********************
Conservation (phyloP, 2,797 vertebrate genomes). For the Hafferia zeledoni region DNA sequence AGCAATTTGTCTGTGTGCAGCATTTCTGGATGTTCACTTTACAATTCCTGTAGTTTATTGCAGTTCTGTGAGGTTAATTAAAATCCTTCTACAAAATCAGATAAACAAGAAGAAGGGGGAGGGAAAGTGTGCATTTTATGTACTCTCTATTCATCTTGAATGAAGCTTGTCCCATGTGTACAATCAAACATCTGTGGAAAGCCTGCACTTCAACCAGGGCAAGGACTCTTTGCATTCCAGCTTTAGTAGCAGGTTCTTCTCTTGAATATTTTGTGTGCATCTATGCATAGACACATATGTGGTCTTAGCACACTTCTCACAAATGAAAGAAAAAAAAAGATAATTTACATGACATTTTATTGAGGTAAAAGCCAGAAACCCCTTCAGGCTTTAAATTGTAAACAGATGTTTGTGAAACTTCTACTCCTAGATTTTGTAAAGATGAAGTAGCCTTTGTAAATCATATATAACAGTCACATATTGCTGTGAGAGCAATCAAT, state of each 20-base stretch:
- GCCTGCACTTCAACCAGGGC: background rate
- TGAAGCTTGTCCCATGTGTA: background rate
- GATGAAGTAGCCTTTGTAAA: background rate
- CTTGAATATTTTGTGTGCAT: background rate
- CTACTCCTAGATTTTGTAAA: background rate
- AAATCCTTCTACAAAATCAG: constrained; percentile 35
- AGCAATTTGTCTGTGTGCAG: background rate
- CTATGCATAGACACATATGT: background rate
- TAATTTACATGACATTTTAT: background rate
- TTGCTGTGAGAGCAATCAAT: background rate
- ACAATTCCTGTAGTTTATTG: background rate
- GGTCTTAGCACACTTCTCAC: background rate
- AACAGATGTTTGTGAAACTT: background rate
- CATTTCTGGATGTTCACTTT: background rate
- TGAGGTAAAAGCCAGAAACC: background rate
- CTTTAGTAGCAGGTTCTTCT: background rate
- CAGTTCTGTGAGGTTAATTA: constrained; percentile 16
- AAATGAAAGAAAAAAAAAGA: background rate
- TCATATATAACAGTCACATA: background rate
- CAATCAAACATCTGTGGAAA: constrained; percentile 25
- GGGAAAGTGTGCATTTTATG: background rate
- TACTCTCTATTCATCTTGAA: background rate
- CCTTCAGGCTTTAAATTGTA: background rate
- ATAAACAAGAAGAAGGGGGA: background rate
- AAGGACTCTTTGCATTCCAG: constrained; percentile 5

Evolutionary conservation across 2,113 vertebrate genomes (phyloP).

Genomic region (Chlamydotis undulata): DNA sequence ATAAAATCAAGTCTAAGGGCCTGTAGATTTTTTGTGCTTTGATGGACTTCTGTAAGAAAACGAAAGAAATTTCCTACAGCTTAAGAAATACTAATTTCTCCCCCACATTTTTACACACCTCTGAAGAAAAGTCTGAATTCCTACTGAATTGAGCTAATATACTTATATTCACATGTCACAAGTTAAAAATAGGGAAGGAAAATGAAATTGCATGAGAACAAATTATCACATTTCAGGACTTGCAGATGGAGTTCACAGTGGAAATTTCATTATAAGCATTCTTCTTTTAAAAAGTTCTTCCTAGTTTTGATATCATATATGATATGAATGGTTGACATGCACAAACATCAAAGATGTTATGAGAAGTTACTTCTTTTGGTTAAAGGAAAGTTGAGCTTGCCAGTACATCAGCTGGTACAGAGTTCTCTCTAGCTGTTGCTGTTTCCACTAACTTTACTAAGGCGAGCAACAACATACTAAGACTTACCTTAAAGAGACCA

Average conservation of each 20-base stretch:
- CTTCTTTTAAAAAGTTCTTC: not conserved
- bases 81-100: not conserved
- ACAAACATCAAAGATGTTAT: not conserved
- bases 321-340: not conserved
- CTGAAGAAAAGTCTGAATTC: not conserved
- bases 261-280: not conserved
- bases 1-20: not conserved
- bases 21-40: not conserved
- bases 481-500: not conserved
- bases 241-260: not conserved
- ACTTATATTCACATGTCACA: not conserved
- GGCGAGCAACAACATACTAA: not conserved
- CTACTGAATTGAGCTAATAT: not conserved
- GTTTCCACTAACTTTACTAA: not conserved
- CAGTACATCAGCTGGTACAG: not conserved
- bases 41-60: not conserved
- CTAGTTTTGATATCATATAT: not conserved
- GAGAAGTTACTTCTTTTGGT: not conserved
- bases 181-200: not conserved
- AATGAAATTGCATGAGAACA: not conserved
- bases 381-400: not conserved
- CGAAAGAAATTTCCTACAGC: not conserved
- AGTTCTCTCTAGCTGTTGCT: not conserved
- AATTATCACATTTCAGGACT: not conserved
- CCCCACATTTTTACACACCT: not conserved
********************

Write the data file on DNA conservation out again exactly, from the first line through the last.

Conservation (phyloP, 2,797 vertebrate genomes). For the Hafferia zeledoni region DNA sequence AGCAATTTGTCTGTGTGCAGCATTTCTGGATGTTCACTTTACAATTCCTGTAGTTTATTGCAGTTCTGTGAGGTTAATTAAAATCCTTCTACAAAATCAGATAAACAAGAAGAAGGGGGAGGGAAAGTGTGCATTTTATGTACTCTCTATTCATCTTGAATGAAGCTTGTCCCATGTGTACAATCAAACATCTGTGGAAAGCCTGCACTTCAACCAGGGCAAGGACTCTTTGCATTCCAGCTTTAGTAGCAGGTTCTTCTCTTGAATATTTTGTGTGCATCTATGCATAGACACATATGTGGTCTTAGCACACTTCTCACAAATGAAAGAAAAAAAAAGATAATTTACATGACATTTTATTGAGGTAAAAGCCAGAAACCCCTTCAGGCTTTAAATTGTAAACAGATGTTTGTGAAACTTCTACTCCTAGATTTTGTAAAGATGAAGTAGCCTTTGTAAATCATATATAACAGTCACATATTGCTGTGAGAGCAATCAAT, state of each 20-base stretch:
- GCCTGCACTTCAACCAGGGC: background rate
- TGAAGCTTGTCCCATGTGTA: background rate
- GATGAAGTAGCCTTTGTAAA: background rate
- CTTGAATATTTTGTGTGCAT: background rate
- CTACTCCTAGATTTTGTAAA: background rate
- AAATCCTTCTACAAAATCAG: constrained; percentile 35
- AGCAATTTGTCTGTGTGCAG: background rate
- CTATGCATAGACACATATGT: background rate
- TAATTTACATGACATTTTAT: background rate
- TTGCTGTGAGAGCAATCAAT: background rate
- ACAATTCCTGTAGTTTATTG: background rate
- GGTCTTAGCACACTTCTCAC: background rate
- AACAGATGTTTGTGAAACTT: background rate
- CATTTCTGGATGTTCACTTT: background rate
- TGAGGTAAAAGCCAGAAACC: background rate
- CTTTAGTAGCAGGTTCTTCT: background rate
- CAGTTCTGTGAGGTTAATTA: constrained; percentile 16
- AAATGAAAGAAAAAAAAAGA: background rate
- TCATATATAACAGTCACATA: background rate
- CAATCAAACATCTGTGGAAA: constrained; percentile 25
- GGGAAAGTGTGCATTTTATG: background rate
- TACTCTCTATTCATCTTGAA: background rate
- CCTTCAGGCTTTAAATTGTA: background rate
- ATAAACAAGAAGAAGGGGGA: background rate
- AAGGACTCTTTGCATTCCAG: constrained; percentile 5

Evolutionary conservation across 2,113 vertebrate genomes (phyloP).

Genomic region (Chlamydotis undulata): DNA sequence ATAAAATCAAGTCTAAGGGCCTGTAGATTTTTTGTGCTTTGATGGACTTCTGTAAGAAAACGAAAGAAATTTCCTACAGCTTAAGAAATACTAATTTCTCCCCCACATTTTTACACACCTCTGAAGAAAAGTCTGAATTCCTACTGAATTGAGCTAATATACTTATATTCACATGTCACAAGTTAAAAATAGGGAAGGAAAATGAAATTGCATGAGAACAAATTATCACATTTCAGGACTTGCAGATGGAGTTCACAGTGGAAATTTCATTATAAGCATTCTTCTTTTAAAAAGTTCTTCCTAGTTTTGATATCATATATGATATGAATGGTTGACATGCACAAACATCAAAGATGTTATGAGAAGTTACTTCTTTTGGTTAAAGGAAAGTTGAGCTTGCCAGTACATCAGCTGGTACAGAGTTCTCTCTAGCTGTTGCTGTTTCCACTAACTTTACTAAGGCGAGCAACAACATACTAAGACTTACCTTAAAGAGACCA

Average conservation of each 20-base stretch:
- CTTCTTTTAAAAAGTTCTTC: not conserved
- bases 81-100: not conserved
- ACAAACATCAAAGATGTTAT: not conserved
- bases 321-340: not conserved
- CTGAAGAAAAGTCTGAATTC: not conserved
- bases 261-280: not conserved
- bases 1-20: not conserved
- bases 21-40: not conserved
- bases 481-500: not conserved
- bases 241-260: not conserved
- ACTTATATTCACATGTCACA: not conserved
- GGCGAGCAACAACATACTAA: not conserved
- CTACTGAATTGAGCTAATAT: not conserved
- GTTTCCACTAACTTTACTAA: not conserved
- CAGTACATCAGCTGGTACAG: not conserved
- bases 41-60: not conserved
- CTAGTTTTGATATCATATAT: not conserved
- GAGAAGTTACTTCTTTTGGT: not conserved
- bases 181-200: not conserved
- AATGAAATTGCATGAGAACA: not conserved
- bases 381-400: not conserved
- CGAAAGAAATTTCCTACAGC: not conserved
- AGTTCTCTCTAGCTGTTGCT: not conserved
- AATTATCACATTTCAGGACT: not conserved
- CCCCACATTTTTACACACCT: not conserved